Russia’s Kaliningrad wedged between Poland and Lithuania is a headache for NATO commanders today. Some 20 years ago, the exclave also nearly ground Lithuania’s EU aspirations to a halt.
As Lithuania launched formal negotiations with Brussels on February 15, 2000, Russia began using military transit to Kaliningrad as “an instrument” to keep Lithuania “attached to its geopolitical space,” according to political scientist Raimundas Lopata.
At the time, Lopata was one of the few so-called Kaliningrad-watchers among his peers once Lithuania formulated its ambitions to join EU and NATO in 1997.
“Our partners in the West didn’t know about this problem, we had to pull out maps to show where Kaliningrad was,” he added.
Throughout the Soviet occupation, Russian trains with military and civilian freight could reach Kaliningrad. In the1990s, the region became an isolated exclave ripe with social and economic problems.
The only lifeline connecting it with the Russian mainland was that same railway stretching across Lithuania.
Kaliningrad’s own future at the time was in question – debates raged whether it would become Russia’s economic “Hong Kong” and a bridge to Europe, or a military “Trojan horse”, according to Lopata.
Meanwhile, Moscow’s push for free transit became increasingly entangled with “territorial integrity,” “sovereignty” and “human rights” declarations. This followed earlier offers of “Russian security guarantees” that would have meant a de facto military union, according to Lopata.
As Lithuania refused Moscow’s military corridor and protectionism overtures, Russia turned to the West.
The Kremlin said Lithuania “is unable to solve its problems with Russians,” and therefore “cannot coexist peacefully with its neighbours,” which was “one of informal prerequisites” for joining the EU, said Lopata.
In spring 2001, Moscow threatened to maintain its military presence in the region. Other more hawkish claims echoed from Russia’s Baltic Fleet based in Kaliningrad, whose commander claimed they can target the 47 nuclear plants across the region.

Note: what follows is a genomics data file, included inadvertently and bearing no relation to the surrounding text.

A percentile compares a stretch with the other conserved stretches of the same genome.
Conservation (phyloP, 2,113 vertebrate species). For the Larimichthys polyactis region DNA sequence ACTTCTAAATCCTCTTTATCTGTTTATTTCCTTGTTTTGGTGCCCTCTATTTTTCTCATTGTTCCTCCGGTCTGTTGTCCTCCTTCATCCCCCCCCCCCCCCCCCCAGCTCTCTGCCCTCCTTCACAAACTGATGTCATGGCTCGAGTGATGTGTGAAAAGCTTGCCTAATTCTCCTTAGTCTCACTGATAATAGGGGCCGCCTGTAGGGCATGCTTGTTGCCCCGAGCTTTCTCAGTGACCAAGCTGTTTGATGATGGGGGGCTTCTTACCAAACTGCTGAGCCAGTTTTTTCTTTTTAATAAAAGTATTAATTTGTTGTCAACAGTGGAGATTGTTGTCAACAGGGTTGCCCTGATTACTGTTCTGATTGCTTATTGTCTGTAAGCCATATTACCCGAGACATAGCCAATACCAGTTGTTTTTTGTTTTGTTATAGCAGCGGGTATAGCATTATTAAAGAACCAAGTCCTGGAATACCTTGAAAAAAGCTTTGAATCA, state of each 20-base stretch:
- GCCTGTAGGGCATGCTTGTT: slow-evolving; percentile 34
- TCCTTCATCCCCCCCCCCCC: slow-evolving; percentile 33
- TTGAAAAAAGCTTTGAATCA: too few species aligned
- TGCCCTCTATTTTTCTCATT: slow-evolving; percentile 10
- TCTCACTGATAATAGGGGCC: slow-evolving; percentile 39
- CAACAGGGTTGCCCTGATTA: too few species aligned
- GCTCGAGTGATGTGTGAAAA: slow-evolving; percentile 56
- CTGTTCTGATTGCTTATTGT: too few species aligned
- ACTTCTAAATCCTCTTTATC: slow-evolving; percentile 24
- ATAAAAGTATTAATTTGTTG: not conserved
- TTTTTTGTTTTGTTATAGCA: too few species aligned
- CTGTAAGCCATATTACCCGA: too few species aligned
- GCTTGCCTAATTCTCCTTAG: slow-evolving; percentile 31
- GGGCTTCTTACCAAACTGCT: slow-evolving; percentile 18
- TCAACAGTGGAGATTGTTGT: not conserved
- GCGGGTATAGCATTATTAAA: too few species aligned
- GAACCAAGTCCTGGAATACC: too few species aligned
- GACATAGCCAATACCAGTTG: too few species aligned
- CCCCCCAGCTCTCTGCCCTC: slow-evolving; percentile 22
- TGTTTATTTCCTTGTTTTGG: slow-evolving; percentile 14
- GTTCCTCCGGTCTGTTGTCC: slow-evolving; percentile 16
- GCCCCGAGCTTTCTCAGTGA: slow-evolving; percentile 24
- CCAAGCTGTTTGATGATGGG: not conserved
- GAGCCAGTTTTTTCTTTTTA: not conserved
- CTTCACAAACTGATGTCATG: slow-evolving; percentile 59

Signals from the West were also worrying. One of the earlier reports on Baltic states’ prospects for joining NATO by Ronald Asmus and Robert Nurick in 1996 claimed that largely due to Kaliningrad, NATO expansion in “the Baltic States can provoke a crisis between the West and Russia”.
But, the internal turmoil in Russia gave Lithuania an opening. The negotiations that began in 2000 came at the time of Russia’s economic weakness and when “Putin’s regime was only getting up on its feet”.
“Russians didn’t know the rules of the game,” said Lopata. Lithuania scored a diplomatic victory by outmaneuvering Russia, which tried to foster bilateral connections by engaging predominantly with Paris and Berlin.
Vilnius, therefore, aimed to consolidate regional and European-wide coalitions, according to Lopata. “The game was relatively rough,” he said, but Lithuania came out on top.
The simplified transit mechanism started operating on July 1, 2003, less than a year before Lithuania joined the EU on May 1, 2004.. Military transit, meanwhile, followed the so-called German rules that were used during the withdrawal of Russian military forces from Berlin.
“This means that Lithuania regulates the rules of the transit without breaching its sovereignty,” said Lopata, and has the right to demand to know the nature of the transit, dates, sizes, and other details.
The agreement is renewed on a yearly basis. Civilians can also get transit visas onboard the trains under a simplified procedure.
Transit train as a “hybrid” conflict instrument
According to a high-ranking Lithuanian official, “Russia pushed for a military corridor idea even in 2004, [but] now they mostly transfer [military equipment] to and from Kaliningrad via air. Before it was through us.”
The contract also has to be renewed on a yearly basis. “They kept asking us to sign a new agreement, but we say, look it works, why change it,” said the official.
Now, according to the source, Russia maintains the transit question as part of its “asymmetric capabilities,” a buzzword that caught on following Russia’s war in Ukraine.
In August 2014, months after Russia’s annexation of Crimea and at the height of the fighting in eastern Ukraine, a Russian train suddenly came to a halt atop a hydroelectric dam in Kaunas, Lithuania’s second largest city.
Lithuanian police forces rushed to the scene to make sure no one got off. After initial checks, a technical fault was to blame, and the train was on the move again shortly.
Vilnius’ officials then and now claim that this incident could have easily been a real-case example of Russia’s “hybrid” capabilities.
According to Lopata, a certain danger with the transit corridor remains.
“One of the simulated scenarios is how a conflict could arise based around that train which could be used for various provocations,” he said.
Packages were previously thrown through the windows, potentially for contraband, but also perhaps as a training for something else, said Lopata. There were also cases of passengers getting off the train illegally.
In March 2015, Lithuanian law enforcement and special forces surrounded a Russian transit train that had a large number of military-aged men. That same week, Russian forces held snap-drills in parts of the country.
The transit “is an element of the simulated trainings” for any potential conflict, said Lopata. “I’m certain, the Russians are playing out this scenario, as well.”
The article was originally published on lrt.lt
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